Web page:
Of course, there was also Thanksgiving and Christmas preparations that needed attention. I even managed to finish a scarf for myself, so I can move on to the next project to be gifted. And I didn’t give up reading. Here’s a sampling of the past month:
(I was lucky enough to meet Laurie on November 18th—for the second time—while she was on tour to support this new release. She’s wonderful!)
Next came the earth ball of the juggling world: serving as Primary President (Jr. Sunday School) for my church’s local congregation. This is something I’ve done for many years, but have enjoyed a lovely 23 months hiatus while serving as the building’s librarian. In the library there isn’t much take home work to do—the bulk of my calling was fulfilled during church hours on the Sabbath. But now I’m working more than twelve hours a week, both the time at church—caring for the needs of over fifty children and a dozen fellow workers—plus the planning, pondering, and praying that goes along with it. The benefits are wonderful, though. Volunteer work is fulfilling on many levels and church duties are no exception, especially when children are involved! Once the new leadership (that’s counting myself) settles into a routine, and the plans for switching classes in 2011 are arranged, the time involved will reduce by about half.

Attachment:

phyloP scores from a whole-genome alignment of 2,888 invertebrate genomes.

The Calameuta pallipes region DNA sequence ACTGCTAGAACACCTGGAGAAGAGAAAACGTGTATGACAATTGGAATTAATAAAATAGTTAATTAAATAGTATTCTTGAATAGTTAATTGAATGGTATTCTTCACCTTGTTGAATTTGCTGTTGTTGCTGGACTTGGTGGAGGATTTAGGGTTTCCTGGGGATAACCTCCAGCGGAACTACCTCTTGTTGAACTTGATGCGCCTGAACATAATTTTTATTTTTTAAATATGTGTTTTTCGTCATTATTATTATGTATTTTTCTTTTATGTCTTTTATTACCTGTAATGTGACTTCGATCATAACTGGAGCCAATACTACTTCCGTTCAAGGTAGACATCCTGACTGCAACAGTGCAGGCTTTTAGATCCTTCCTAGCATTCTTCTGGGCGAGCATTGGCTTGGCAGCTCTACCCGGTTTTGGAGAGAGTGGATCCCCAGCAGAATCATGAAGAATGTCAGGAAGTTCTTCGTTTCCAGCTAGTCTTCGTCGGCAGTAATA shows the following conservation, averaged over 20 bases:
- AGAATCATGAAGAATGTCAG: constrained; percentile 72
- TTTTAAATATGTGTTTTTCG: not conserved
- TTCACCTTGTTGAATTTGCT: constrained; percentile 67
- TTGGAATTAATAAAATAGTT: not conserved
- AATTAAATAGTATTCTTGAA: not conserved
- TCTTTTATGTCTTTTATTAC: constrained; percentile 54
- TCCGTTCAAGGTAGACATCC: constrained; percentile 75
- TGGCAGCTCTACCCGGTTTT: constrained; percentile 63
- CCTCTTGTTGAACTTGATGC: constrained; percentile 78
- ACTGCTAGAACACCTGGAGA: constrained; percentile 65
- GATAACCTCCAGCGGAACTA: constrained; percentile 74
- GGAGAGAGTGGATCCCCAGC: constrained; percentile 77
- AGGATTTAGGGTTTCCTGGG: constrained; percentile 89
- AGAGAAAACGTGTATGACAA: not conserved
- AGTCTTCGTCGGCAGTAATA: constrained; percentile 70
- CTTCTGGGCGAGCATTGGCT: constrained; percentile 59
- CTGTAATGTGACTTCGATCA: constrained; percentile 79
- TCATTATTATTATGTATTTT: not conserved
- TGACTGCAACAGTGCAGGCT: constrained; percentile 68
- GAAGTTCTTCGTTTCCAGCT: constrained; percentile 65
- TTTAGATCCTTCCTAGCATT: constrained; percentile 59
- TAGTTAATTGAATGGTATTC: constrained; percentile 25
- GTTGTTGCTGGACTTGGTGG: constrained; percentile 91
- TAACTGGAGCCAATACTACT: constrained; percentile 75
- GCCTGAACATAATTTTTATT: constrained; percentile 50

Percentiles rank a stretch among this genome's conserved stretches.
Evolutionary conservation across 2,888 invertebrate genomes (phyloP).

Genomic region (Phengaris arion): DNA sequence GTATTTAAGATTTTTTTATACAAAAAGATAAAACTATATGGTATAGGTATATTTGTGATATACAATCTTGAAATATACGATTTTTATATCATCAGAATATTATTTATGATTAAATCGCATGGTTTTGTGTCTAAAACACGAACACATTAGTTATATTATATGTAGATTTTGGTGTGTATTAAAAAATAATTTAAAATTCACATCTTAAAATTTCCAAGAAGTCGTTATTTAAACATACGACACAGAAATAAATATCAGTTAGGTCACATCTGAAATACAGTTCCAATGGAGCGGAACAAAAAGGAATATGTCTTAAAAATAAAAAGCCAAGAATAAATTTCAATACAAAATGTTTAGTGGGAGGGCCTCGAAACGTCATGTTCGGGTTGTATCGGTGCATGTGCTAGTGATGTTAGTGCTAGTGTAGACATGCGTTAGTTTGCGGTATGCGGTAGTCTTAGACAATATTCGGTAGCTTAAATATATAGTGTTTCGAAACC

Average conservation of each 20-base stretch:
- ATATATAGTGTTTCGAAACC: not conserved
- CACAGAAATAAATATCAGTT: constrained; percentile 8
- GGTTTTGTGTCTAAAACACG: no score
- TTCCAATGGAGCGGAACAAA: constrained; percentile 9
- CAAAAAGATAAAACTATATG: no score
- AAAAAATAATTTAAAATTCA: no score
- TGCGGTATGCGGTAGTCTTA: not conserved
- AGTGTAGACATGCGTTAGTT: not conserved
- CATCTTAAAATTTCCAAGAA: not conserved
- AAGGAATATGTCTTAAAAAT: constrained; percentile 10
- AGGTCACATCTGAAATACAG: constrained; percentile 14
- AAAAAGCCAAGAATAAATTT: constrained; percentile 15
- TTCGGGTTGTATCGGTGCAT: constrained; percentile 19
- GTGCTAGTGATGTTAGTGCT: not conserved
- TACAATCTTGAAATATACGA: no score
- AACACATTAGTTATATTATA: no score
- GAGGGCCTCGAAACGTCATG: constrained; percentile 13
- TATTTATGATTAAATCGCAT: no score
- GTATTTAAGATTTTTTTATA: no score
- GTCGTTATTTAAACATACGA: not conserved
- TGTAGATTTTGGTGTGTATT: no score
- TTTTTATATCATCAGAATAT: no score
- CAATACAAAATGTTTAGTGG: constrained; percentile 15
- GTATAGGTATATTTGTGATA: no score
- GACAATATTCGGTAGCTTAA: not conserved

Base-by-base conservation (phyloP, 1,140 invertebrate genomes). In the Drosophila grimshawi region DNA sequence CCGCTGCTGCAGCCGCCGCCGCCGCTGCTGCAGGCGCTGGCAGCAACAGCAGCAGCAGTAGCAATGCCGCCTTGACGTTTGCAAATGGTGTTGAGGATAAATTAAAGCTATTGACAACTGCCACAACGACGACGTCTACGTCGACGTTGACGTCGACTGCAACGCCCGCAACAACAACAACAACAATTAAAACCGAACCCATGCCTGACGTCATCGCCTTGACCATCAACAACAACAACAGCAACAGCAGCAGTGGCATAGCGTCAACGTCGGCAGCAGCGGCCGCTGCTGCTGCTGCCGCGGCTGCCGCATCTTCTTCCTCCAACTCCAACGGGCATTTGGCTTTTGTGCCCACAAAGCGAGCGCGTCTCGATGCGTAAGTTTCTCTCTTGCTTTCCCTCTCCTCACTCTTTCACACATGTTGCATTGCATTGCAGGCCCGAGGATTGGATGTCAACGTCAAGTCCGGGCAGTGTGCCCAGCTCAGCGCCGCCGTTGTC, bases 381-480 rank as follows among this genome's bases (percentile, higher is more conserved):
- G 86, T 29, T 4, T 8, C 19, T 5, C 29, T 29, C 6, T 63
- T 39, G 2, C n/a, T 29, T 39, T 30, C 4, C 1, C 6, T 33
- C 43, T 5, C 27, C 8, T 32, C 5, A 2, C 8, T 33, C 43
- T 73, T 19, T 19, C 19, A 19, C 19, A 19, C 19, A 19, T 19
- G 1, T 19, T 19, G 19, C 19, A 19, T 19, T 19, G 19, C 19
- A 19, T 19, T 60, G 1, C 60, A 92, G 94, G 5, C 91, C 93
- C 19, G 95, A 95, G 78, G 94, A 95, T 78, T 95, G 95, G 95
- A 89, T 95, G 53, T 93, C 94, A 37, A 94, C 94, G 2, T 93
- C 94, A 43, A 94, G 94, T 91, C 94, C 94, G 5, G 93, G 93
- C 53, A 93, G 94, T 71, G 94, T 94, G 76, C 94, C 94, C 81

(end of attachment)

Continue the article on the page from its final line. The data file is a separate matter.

But for over a week I’ve neglected to pick-up an important ball.
It’s down and rolling away.
But I just stopped it with my foot and am ready to pop it back into the air like a hacky sack. The ball is writing and my WIP, Corroded, is smudged from neglect. Time to stretch the five second rule to a ten day rule and juggle for my own sanity.